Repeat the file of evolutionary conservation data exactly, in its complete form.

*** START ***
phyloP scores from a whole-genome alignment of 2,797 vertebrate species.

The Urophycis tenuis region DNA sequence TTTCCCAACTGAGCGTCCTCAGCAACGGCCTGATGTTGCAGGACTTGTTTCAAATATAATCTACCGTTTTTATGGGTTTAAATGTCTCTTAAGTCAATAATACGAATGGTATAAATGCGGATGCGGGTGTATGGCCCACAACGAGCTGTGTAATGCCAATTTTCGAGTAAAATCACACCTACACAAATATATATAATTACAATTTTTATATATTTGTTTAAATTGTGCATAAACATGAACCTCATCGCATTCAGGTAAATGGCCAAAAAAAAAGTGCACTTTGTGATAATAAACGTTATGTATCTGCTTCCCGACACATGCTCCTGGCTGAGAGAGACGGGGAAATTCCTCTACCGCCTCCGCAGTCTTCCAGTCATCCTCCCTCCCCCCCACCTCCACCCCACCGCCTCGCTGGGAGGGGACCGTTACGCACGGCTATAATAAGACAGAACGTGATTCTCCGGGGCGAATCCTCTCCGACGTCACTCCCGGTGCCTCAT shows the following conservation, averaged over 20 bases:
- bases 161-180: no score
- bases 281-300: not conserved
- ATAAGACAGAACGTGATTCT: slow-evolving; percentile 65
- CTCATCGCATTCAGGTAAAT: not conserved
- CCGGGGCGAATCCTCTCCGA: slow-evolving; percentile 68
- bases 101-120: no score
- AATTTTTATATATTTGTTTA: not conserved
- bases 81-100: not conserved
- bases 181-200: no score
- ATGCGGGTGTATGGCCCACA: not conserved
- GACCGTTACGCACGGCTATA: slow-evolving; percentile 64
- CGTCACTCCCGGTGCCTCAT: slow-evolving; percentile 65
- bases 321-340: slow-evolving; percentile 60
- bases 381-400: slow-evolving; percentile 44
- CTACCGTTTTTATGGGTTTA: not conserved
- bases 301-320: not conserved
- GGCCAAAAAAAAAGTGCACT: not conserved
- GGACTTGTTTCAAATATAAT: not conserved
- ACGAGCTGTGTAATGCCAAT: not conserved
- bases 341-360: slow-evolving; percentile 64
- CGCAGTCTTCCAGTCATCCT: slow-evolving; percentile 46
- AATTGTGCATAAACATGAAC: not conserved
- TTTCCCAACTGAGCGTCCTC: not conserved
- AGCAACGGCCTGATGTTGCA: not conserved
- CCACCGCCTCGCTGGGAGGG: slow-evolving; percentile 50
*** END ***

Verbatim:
phyloP scores from a whole-genome alignment of 2,797 vertebrate species.

The Urophycis tenuis region DNA sequence TTTCCCAACTGAGCGTCCTCAGCAACGGCCTGATGTTGCAGGACTTGTTTCAAATATAATCTACCGTTTTTATGGGTTTAAATGTCTCTTAAGTCAATAATACGAATGGTATAAATGCGGATGCGGGTGTATGGCCCACAACGAGCTGTGTAATGCCAATTTTCGAGTAAAATCACACCTACACAAATATATATAATTACAATTTTTATATATTTGTTTAAATTGTGCATAAACATGAACCTCATCGCATTCAGGTAAATGGCCAAAAAAAAAGTGCACTTTGTGATAATAAACGTTATGTATCTGCTTCCCGACACATGCTCCTGGCTGAGAGAGACGGGGAAATTCCTCTACCGCCTCCGCAGTCTTCCAGTCATCCTCCCTCCCCCCCACCTCCACCCCACCGCCTCGCTGGGAGGGGACCGTTACGCACGGCTATAATAAGACAGAACGTGATTCTCCGGGGCGAATCCTCTCCGACGTCACTCCCGGTGCCTCAT shows the following conservation, averaged over 20 bases:
- bases 161-180: no score
- bases 281-300: not conserved
- ATAAGACAGAACGTGATTCT: slow-evolving; percentile 65
- CTCATCGCATTCAGGTAAAT: not conserved
- CCGGGGCGAATCCTCTCCGA: slow-evolving; percentile 68
- bases 101-120: no score
- AATTTTTATATATTTGTTTA: not conserved
- bases 81-100: not conserved
- bases 181-200: no score
- ATGCGGGTGTATGGCCCACA: not conserved
- GACCGTTACGCACGGCTATA: slow-evolving; percentile 64
- CGTCACTCCCGGTGCCTCAT: slow-evolving; percentile 65
- bases 321-340: slow-evolving; percentile 60
- bases 381-400: slow-evolving; percentile 44
- CTACCGTTTTTATGGGTTTA: not conserved
- bases 301-320: not conserved
- GGCCAAAAAAAAAGTGCACT: not conserved
- GGACTTGTTTCAAATATAAT: not conserved
- ACGAGCTGTGTAATGCCAAT: not conserved
- bases 341-360: slow-evolving; percentile 64
- CGCAGTCTTCCAGTCATCCT: slow-evolving; percentile 46
- AATTGTGCATAAACATGAAC: not conserved
- TTTCCCAACTGAGCGTCCTC: not conserved
- AGCAACGGCCTGATGTTGCA: not conserved
- CCACCGCCTCGCTGGGAGGG: slow-evolving; percentile 50